With all the buzz surrounding wearables and smart home tech, it’s clear to see that we are now entering the age of “Novum,” a term used by science fiction scholar, Darko Suvin, to describe the shift from science fiction to scientific fact. Simply put, innovations that once existed solely within the realm of science fiction novels are quickly materializing in the real world. One such reality is 5G, a fifth-generation wireless technology that encourages a friendlier, easier-to-use IoT (Internet of Things) ecosystem and will allow wearables to truly thrive in the multifamily sector and beyond.
Wearables combined with better connectivity equals more possibilities for renters to connect with smart devices. Consumers can look forward to managing single-action capabilities directly from their wristwatch. Down the road, wearable devices will be paired with everything from Wi-Fi-enabled kitchen appliances and washing machine units to smart TVs and thermostats! With these capabilities, you can start dinner, laundry, or your DVR queue all from home. Imagine how impressed your future residents will be when they learn that your community’s offerings align with their always-connected, on-the-go lifestyle.
Users can also choose to automate certain processes and step away from their workflows completely, as opposed to cherry-picking the tasks they need handled at home. For example, AT&T has already rolled out certain home automation capabilities, like switching off water flow when a leak is detected. Machine learning and natural language processing, which has given devices, like Amazon’s virtual assistant, Alexa, previously unforeseen capabilities, will continue to advance home automation as we know it, becoming increasingly complex in their abilities.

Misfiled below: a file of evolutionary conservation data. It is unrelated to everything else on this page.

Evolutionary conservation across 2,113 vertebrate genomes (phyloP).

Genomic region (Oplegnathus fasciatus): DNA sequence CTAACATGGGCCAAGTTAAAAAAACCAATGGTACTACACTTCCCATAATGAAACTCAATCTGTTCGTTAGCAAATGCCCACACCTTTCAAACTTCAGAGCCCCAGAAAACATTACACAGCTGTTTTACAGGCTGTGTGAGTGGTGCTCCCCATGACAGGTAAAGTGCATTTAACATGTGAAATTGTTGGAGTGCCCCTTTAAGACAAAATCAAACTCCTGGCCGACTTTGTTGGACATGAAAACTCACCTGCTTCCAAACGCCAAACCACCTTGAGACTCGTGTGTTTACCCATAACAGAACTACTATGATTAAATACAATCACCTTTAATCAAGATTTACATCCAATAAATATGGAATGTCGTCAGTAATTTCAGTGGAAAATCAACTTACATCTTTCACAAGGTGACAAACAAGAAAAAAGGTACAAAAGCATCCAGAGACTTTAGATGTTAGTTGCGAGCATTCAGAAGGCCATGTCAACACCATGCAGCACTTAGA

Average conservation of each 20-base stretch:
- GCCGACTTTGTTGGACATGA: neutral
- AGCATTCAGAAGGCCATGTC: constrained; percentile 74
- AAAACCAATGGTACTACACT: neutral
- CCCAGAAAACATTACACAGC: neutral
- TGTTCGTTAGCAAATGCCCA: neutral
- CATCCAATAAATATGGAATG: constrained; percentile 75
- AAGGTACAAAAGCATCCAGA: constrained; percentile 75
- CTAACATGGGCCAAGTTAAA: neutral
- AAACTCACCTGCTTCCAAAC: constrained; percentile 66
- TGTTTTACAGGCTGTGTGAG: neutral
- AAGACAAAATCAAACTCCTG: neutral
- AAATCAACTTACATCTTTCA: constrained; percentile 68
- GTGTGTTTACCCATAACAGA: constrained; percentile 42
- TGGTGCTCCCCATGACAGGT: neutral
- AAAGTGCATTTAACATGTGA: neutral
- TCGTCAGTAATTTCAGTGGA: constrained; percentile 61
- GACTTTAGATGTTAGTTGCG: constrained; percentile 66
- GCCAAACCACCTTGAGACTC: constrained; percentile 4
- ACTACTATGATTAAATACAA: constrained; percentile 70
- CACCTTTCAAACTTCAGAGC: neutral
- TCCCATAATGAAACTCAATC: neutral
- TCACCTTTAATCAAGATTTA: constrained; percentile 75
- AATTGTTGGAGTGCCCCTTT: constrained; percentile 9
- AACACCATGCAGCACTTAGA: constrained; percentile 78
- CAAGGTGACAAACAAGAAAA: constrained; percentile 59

Not only is it advisable that your multifamily team consider future trends on the individual basis, but it’s important to understand how all of them—5G, smart home tech, and of course, wearables—can be used collectively to create a seamless living experience for your next-generation renter. Although the implementation of smart home tech may present challenges to multifamily developers and operators, your community’s reputation as a leader in the sector is dependent upon your ability to embrace various types of technology before society is completely immersed in their possibilities.
Remember, a little foresight is what separates industry leaders, like Apple and Google, from its imitators. By investing in these changes now and embracing the adoption of wearable tech, your property will give itself a competitive edge in the trillion-dollar industry that is multifamily housing.
Kerry W. Kirby is the founder of 365 Connect, an award-winning technology firm within the multifamily housing industry. An acclaimed speaker, author, and award-winning podcaster, Kerry has been a guest lecturer, presenter, and panelist at numerous universities, conferences, and events. He has been featured on the BBC Digital Planet program, NPR News, and various media outlets. Kerry has contributed to an array of articles and studies on real estate and technology, presented in over 135 webcast reaching over one-million listeners from around the world, and is often quoted as an expert in technology.